After the worst-case scenario that was the 2020 Presidential election for election staffers in the commonwealth, there were a lot of calls to fix it.
But nearly two years later, despite all the talk, there’s been little of any meaningful action as both bipartisan and partisan solutions for the voting and ballot counting process have largely gone nowhere.
Most prominently, Republicans’ plans to audit the 2020 election received hearings, but have been caught in a court quagmire over how to handle voter’s social security and driver’s license information.
Efforts to change or remove no-excuse mail-in voting rules under Act 77 were thwarted last month when the Pennsylvania Supreme Court upheld the law.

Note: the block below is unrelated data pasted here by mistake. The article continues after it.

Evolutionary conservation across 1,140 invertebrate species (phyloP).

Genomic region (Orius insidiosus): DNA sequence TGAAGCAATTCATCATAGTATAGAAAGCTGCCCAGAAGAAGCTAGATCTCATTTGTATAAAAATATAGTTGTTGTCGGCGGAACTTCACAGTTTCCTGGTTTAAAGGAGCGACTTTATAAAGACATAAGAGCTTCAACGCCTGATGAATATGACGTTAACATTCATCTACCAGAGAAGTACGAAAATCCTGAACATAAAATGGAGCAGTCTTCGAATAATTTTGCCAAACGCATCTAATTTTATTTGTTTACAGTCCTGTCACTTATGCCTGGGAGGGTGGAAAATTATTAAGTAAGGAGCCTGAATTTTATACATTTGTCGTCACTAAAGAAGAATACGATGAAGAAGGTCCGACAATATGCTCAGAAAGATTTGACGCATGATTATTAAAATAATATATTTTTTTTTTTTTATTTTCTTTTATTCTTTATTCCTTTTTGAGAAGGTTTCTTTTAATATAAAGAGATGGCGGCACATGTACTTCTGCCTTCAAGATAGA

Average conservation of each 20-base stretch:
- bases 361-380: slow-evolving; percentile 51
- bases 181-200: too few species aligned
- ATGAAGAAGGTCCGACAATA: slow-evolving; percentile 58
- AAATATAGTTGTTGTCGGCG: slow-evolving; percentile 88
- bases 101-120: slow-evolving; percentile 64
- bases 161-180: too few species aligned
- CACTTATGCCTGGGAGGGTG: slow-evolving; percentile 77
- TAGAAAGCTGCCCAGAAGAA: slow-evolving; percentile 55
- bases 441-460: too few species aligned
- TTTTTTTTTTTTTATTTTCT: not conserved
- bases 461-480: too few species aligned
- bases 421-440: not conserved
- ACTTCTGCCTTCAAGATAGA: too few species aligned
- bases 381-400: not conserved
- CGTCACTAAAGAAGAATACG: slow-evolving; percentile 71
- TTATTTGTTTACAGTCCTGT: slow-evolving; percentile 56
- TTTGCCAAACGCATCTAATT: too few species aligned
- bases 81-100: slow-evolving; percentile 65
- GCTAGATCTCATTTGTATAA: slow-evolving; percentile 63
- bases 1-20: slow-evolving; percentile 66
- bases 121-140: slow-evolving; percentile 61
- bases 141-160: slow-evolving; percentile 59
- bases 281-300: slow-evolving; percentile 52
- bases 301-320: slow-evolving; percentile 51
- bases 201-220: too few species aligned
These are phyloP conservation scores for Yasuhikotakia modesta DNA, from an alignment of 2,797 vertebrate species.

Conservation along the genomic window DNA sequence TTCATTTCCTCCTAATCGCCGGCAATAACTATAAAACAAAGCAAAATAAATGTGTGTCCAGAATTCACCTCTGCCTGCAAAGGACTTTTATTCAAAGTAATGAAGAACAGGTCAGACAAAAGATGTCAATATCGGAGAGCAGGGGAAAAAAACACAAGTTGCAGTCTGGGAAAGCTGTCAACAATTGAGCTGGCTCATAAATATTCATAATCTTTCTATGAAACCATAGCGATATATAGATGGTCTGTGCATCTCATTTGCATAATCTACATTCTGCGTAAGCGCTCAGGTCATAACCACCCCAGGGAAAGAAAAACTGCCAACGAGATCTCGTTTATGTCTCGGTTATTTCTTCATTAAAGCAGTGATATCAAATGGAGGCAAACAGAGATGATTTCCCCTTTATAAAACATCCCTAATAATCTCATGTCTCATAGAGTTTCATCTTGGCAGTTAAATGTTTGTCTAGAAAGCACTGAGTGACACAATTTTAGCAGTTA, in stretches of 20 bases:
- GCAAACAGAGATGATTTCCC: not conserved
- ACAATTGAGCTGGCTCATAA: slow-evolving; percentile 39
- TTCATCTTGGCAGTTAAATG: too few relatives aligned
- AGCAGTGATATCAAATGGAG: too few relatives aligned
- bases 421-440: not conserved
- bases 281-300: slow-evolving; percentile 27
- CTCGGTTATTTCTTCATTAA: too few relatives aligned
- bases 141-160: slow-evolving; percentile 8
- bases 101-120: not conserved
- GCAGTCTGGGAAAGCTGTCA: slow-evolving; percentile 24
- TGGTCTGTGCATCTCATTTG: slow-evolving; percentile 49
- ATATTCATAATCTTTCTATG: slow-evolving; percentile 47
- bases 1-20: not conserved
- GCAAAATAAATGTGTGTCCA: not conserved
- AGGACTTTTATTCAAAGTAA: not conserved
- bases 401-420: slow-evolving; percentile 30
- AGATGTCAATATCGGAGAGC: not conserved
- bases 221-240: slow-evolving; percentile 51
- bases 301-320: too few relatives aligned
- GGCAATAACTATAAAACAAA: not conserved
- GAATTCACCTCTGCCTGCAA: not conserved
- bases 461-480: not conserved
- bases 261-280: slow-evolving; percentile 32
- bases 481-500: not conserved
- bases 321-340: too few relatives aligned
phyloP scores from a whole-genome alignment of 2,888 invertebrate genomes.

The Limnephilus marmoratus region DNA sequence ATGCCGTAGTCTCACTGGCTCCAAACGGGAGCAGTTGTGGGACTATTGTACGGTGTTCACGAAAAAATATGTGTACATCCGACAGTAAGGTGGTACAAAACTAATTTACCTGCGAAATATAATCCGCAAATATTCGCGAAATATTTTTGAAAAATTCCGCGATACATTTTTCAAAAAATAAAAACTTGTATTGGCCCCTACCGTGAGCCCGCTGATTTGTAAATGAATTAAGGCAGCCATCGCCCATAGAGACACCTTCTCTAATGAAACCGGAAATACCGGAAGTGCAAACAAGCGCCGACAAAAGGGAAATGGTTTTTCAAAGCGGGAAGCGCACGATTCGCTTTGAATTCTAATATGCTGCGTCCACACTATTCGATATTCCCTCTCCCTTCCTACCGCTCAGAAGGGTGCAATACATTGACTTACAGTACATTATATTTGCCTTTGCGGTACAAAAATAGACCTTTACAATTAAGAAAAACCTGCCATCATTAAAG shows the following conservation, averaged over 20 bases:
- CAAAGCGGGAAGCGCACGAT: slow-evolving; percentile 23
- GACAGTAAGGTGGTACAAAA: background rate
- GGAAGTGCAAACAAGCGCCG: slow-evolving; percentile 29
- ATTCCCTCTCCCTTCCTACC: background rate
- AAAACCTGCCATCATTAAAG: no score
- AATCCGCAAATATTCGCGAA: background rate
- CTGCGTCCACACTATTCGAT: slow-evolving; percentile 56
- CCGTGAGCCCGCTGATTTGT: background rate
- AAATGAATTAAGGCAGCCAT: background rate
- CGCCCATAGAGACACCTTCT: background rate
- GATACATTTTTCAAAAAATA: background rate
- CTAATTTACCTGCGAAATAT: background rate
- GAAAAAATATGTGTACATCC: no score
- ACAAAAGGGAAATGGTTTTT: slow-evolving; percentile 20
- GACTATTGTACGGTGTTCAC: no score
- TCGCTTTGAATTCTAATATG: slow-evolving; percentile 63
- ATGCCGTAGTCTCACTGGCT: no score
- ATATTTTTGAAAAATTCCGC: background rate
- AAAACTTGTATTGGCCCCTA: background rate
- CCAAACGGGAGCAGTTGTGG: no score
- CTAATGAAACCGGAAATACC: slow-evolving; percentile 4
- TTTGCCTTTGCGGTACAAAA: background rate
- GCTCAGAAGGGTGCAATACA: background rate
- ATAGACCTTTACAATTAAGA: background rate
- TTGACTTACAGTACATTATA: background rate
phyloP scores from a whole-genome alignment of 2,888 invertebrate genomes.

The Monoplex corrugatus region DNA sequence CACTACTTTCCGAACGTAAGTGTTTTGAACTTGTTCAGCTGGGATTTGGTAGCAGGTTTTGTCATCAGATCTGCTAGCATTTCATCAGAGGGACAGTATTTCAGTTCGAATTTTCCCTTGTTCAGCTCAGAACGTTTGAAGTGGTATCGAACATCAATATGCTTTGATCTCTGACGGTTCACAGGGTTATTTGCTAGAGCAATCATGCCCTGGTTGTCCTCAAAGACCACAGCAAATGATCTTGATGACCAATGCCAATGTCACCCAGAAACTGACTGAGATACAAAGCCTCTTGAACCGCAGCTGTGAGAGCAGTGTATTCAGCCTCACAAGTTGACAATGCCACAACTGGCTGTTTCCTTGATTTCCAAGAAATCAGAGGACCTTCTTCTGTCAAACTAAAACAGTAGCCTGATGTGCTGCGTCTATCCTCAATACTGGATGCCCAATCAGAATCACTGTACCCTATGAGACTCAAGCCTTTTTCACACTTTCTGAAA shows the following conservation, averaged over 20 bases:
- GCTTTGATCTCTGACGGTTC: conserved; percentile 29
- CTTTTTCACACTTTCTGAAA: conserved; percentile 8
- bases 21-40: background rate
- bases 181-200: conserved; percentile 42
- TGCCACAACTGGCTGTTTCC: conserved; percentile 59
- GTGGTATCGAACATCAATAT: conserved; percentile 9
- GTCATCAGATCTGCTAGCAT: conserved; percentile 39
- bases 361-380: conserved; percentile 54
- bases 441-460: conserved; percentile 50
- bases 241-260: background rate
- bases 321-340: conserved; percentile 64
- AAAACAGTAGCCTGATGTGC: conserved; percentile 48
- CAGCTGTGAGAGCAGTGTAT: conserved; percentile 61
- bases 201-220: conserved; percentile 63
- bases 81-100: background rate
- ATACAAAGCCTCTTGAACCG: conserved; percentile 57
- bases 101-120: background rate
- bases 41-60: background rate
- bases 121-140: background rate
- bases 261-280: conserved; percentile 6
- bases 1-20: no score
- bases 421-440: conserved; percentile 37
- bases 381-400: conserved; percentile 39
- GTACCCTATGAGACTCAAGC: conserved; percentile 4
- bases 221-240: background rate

Broader provisions like allowing pre-canvassing of mail-in votes were marred in politics as Gov. Tom Wolf vetoed a broad election reform bill that included pre-canvassing, but also included things he wouldn’t approve of like tougher voter ID laws and tightening election deadlines.
Ultimately, the future may come down to who will be handling the signing or veto pen in the governor’s office come January as voters will be deciding between Republican State Sen. Doug Mastriano, who has openly questioned President Joe Biden’s legitimacy and led the fight for the election audit, and Democrat Attorney General Josh Shapiro, who says Pennsylvania’s elections have been free and fair and has called the audit a “sham.”